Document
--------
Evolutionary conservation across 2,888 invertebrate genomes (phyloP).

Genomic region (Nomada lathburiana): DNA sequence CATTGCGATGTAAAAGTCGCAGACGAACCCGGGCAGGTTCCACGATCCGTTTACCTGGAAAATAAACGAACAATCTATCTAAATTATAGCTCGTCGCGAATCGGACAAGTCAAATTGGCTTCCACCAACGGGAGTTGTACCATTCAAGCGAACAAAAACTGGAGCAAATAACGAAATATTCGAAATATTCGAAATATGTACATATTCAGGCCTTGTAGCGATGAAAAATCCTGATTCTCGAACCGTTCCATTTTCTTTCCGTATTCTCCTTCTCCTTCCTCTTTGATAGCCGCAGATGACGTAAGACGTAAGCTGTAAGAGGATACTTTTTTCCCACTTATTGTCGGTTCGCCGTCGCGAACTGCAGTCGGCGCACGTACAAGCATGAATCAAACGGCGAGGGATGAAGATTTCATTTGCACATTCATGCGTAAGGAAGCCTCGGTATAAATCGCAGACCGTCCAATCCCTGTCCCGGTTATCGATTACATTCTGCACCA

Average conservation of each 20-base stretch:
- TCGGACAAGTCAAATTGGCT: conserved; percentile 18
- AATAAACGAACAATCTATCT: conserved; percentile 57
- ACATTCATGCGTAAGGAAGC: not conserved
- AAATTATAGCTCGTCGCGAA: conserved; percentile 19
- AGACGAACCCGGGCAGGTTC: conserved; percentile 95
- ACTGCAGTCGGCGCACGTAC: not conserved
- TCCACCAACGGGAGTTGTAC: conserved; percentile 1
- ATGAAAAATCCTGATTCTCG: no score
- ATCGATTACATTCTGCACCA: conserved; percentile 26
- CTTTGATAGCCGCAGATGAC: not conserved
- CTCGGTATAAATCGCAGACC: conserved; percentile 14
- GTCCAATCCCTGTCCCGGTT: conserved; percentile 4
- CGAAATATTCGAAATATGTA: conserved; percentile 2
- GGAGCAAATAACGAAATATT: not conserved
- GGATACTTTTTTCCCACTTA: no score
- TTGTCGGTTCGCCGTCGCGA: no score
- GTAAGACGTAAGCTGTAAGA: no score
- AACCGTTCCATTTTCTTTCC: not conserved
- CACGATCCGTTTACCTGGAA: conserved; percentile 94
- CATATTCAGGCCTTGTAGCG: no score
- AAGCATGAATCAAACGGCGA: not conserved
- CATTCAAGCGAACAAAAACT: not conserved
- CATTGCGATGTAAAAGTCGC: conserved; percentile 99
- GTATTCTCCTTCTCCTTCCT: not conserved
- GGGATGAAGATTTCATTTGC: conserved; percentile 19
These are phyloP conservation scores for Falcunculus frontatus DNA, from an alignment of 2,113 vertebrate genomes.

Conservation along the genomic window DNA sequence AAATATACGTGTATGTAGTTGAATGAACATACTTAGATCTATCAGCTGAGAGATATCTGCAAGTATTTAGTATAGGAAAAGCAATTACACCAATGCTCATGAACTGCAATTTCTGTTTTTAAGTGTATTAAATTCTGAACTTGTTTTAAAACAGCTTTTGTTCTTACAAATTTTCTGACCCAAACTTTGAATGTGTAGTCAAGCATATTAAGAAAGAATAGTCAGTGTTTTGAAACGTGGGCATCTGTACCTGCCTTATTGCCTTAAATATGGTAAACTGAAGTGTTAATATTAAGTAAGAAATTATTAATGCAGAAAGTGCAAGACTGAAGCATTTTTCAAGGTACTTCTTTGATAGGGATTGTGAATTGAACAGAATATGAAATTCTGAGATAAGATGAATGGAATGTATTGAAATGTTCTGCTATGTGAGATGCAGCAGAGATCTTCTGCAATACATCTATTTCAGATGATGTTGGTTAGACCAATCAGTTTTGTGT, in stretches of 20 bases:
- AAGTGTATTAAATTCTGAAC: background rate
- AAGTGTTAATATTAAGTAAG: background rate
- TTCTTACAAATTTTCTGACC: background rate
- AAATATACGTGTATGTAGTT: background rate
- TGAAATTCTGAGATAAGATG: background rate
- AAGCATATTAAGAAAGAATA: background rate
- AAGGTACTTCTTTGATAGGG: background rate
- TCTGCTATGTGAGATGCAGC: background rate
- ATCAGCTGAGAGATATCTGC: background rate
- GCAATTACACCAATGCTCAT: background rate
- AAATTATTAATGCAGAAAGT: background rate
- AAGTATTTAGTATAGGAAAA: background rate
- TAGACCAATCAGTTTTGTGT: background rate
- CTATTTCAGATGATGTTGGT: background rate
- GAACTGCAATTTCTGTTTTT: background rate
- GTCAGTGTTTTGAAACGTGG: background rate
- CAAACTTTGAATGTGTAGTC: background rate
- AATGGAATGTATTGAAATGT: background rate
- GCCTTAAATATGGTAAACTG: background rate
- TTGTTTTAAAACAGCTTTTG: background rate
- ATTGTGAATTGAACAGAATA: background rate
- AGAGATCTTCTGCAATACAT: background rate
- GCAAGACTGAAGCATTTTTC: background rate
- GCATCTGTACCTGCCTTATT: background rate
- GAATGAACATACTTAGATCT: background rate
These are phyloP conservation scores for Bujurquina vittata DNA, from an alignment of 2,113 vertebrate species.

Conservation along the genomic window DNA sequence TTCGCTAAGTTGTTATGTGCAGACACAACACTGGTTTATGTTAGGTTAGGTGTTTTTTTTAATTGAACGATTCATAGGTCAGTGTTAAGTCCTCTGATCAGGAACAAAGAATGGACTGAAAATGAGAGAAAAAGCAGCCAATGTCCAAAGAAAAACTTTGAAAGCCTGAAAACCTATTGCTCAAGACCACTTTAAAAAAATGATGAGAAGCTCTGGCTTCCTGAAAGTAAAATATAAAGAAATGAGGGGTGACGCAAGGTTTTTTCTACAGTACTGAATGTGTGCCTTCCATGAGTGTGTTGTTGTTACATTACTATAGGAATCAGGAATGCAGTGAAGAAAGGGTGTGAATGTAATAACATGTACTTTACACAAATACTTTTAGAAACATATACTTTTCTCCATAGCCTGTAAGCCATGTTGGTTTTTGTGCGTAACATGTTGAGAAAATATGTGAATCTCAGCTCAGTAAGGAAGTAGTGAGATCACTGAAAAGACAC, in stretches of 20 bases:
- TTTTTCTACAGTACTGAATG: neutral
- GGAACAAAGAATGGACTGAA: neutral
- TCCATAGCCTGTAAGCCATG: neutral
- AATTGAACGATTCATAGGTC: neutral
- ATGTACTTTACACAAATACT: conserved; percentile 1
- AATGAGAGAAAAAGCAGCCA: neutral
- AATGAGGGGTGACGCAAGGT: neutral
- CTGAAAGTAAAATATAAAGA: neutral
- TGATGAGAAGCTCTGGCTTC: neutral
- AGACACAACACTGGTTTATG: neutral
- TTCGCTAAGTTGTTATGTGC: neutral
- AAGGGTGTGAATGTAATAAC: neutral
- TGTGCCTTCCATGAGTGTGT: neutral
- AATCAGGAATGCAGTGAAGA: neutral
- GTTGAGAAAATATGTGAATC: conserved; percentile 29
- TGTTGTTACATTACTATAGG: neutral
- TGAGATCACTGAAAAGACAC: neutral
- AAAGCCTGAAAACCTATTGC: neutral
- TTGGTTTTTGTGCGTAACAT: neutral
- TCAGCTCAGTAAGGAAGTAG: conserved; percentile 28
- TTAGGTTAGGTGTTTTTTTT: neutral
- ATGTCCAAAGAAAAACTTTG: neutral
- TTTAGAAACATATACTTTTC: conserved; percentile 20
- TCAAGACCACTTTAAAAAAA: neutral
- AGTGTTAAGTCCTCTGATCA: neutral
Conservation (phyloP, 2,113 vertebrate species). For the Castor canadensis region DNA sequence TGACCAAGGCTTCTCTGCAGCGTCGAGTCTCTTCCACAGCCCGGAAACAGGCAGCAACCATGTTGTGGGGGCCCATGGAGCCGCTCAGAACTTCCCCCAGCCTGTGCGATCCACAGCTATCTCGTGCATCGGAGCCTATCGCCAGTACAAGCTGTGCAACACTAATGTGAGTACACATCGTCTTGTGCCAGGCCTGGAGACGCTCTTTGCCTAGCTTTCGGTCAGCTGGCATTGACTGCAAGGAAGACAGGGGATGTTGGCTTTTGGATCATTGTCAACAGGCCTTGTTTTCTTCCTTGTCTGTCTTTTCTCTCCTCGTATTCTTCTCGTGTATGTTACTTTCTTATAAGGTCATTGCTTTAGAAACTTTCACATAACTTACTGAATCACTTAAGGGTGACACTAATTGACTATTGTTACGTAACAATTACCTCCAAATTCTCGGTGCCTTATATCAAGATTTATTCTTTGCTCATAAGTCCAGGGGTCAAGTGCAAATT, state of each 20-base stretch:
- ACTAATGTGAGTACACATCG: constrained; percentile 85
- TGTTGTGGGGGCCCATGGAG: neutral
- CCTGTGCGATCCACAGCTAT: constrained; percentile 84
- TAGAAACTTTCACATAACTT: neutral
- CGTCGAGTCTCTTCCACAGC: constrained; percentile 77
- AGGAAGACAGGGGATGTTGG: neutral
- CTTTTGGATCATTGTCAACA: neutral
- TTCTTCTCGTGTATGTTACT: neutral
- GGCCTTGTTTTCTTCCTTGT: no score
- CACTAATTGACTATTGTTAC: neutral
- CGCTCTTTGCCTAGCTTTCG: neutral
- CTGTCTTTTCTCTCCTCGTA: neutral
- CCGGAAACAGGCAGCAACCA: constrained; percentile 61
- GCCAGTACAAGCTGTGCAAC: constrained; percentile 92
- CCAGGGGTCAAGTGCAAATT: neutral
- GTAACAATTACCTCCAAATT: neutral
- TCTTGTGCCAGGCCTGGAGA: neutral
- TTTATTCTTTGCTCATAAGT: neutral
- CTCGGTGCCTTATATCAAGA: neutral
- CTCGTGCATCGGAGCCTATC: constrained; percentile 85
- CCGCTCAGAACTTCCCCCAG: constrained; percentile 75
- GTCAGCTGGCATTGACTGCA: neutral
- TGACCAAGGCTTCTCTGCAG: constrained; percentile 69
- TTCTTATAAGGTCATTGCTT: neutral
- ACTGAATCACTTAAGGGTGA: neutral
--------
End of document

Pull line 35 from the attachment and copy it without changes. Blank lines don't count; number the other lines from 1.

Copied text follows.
- TGAAATTCTGAGATAAGATG: background rate